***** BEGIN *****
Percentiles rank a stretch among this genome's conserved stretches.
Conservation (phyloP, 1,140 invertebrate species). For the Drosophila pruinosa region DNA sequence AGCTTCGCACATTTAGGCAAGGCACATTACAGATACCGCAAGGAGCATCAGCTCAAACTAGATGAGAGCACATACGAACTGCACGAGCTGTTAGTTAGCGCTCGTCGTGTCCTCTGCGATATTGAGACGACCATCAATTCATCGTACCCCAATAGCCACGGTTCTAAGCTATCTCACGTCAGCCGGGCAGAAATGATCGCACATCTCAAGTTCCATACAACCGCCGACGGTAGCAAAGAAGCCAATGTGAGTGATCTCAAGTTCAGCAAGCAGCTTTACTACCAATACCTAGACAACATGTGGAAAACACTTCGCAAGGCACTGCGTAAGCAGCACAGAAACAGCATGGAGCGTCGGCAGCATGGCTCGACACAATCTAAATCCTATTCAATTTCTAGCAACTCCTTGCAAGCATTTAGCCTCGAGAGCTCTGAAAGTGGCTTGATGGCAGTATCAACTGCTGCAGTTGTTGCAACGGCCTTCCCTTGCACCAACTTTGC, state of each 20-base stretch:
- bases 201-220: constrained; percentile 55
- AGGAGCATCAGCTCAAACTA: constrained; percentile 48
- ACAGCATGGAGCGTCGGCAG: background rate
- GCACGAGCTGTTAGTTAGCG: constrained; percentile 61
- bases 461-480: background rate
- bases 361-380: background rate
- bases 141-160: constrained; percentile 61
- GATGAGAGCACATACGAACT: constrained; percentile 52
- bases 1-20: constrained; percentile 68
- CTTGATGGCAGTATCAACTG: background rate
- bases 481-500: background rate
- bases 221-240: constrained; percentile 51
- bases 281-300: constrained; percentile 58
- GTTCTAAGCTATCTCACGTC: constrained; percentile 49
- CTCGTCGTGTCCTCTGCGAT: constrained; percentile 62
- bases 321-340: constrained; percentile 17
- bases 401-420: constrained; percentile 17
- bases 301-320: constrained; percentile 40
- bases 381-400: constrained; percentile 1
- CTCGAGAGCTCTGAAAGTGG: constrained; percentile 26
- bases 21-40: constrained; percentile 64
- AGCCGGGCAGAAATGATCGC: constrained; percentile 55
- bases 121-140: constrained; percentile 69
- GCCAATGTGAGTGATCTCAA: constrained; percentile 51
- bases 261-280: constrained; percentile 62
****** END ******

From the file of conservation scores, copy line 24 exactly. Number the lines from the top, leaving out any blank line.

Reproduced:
- AGCCGGGCAGAAATGATCGC: constrained; percentile 55